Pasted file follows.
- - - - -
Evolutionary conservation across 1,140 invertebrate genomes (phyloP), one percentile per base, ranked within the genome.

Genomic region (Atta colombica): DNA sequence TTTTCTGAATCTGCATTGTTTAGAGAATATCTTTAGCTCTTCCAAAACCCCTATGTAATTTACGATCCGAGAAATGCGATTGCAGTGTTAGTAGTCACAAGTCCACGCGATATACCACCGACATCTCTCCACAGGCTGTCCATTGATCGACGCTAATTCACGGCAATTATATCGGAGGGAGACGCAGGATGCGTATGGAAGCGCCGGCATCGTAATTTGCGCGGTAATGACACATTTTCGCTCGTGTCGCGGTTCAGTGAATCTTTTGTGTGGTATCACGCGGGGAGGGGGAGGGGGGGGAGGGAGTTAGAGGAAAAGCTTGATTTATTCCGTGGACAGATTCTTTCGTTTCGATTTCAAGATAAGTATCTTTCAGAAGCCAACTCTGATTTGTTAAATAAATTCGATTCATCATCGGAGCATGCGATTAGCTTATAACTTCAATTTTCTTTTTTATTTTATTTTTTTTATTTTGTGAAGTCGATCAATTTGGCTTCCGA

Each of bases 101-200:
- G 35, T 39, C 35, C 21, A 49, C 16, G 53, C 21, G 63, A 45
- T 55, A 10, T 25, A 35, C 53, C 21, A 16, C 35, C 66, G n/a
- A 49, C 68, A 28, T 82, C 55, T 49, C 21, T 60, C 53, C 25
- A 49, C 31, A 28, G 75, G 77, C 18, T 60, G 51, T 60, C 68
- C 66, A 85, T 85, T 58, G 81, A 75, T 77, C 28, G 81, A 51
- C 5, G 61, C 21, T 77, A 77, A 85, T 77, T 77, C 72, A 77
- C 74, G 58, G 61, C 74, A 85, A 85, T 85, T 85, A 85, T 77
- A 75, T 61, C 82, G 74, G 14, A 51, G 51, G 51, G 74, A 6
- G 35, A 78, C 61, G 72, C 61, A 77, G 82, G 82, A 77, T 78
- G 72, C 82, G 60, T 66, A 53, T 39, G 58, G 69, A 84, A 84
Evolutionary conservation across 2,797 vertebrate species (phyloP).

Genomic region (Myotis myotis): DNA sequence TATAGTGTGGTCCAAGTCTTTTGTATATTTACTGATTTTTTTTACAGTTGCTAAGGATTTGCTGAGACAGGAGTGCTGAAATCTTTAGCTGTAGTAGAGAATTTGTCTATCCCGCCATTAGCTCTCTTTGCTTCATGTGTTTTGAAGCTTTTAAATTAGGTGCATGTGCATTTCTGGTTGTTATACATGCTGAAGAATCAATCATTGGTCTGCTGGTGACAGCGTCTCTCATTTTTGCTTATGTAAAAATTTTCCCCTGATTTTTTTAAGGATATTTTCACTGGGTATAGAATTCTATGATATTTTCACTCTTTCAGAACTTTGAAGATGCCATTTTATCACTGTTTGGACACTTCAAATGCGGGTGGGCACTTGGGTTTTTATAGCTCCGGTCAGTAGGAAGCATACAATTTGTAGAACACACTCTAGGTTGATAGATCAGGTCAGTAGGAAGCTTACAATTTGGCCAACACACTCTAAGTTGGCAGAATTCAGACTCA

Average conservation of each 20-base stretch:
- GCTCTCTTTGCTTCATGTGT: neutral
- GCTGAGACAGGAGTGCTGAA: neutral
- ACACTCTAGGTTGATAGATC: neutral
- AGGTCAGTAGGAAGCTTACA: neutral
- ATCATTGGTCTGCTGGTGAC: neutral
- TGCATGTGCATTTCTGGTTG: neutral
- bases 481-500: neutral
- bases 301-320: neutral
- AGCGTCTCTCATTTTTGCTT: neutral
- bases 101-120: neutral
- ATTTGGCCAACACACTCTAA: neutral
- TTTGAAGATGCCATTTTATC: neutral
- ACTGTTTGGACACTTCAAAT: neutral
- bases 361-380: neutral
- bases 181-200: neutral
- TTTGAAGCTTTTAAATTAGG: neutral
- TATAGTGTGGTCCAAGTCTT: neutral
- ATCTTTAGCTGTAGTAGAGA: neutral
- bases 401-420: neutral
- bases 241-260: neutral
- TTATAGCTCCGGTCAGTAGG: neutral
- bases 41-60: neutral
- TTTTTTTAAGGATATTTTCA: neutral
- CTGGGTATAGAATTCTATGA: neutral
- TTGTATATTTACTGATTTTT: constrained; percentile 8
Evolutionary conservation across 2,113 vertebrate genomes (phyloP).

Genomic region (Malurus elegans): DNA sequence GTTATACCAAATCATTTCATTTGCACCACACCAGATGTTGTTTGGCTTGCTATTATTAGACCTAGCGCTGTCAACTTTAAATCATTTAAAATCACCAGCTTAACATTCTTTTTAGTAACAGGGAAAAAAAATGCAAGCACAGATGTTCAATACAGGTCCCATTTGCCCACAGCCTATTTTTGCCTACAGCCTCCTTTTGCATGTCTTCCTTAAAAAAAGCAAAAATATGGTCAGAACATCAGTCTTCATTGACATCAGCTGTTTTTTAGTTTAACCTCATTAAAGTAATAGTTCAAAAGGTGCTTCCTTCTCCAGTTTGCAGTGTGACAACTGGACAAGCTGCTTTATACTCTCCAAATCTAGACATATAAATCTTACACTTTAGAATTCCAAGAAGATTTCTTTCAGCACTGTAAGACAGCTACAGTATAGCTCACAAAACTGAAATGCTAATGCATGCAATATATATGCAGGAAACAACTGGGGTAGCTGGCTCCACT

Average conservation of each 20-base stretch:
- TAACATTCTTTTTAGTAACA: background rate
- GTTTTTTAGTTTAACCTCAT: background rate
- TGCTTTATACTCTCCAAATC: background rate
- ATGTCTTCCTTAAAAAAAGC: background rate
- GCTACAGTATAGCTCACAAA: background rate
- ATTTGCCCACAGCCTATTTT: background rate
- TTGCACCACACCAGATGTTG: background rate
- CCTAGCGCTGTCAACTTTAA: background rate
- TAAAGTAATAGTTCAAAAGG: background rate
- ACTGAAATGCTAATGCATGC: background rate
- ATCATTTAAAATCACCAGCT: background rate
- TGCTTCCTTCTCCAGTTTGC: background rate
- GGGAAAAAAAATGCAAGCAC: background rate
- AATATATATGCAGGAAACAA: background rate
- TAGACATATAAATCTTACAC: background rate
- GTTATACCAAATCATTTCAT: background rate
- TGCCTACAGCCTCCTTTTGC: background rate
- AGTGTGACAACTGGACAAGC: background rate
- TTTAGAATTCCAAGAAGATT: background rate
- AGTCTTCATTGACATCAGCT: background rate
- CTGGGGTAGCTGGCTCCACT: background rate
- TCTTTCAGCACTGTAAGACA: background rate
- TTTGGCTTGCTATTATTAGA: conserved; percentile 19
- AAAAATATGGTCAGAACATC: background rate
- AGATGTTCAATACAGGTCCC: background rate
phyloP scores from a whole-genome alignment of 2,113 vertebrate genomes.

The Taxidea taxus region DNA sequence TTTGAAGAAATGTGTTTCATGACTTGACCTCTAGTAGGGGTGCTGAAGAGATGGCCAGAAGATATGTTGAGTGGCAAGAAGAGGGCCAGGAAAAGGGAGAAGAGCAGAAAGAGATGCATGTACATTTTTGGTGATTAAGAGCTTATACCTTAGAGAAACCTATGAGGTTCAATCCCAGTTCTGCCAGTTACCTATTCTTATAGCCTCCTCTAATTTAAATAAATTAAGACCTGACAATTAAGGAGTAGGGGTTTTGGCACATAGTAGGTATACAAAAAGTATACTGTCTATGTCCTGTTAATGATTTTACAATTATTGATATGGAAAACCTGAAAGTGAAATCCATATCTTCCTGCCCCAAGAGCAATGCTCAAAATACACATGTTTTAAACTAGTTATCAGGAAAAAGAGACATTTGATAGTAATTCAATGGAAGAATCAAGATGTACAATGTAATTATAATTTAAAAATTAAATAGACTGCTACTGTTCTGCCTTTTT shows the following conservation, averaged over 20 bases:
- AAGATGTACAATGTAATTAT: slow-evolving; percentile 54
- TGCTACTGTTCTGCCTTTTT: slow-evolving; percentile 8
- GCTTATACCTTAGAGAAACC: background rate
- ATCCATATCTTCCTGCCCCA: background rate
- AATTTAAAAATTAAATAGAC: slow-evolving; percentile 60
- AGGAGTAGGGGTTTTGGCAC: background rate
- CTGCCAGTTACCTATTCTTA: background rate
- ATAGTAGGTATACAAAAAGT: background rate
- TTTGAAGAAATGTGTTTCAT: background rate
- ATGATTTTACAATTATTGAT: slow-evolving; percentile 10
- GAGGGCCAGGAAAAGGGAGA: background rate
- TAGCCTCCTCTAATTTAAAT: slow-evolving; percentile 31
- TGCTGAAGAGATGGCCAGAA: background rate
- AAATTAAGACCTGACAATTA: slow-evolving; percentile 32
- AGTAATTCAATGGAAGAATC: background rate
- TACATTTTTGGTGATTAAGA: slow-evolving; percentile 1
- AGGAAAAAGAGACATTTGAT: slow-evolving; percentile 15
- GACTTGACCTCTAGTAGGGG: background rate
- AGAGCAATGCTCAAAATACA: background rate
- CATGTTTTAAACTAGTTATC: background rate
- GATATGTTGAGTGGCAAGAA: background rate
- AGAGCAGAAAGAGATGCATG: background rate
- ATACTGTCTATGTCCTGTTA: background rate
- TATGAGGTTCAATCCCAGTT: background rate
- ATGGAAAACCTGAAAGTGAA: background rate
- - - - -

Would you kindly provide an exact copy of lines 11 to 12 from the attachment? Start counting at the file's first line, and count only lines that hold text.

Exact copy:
- A 75, T 61, C 82, G 74, G 14, A 51, G 51, G 51, G 74, A 6
- G 35, A 78, C 61, G 72, C 61, A 77, G 82, G 82, A 77, T 78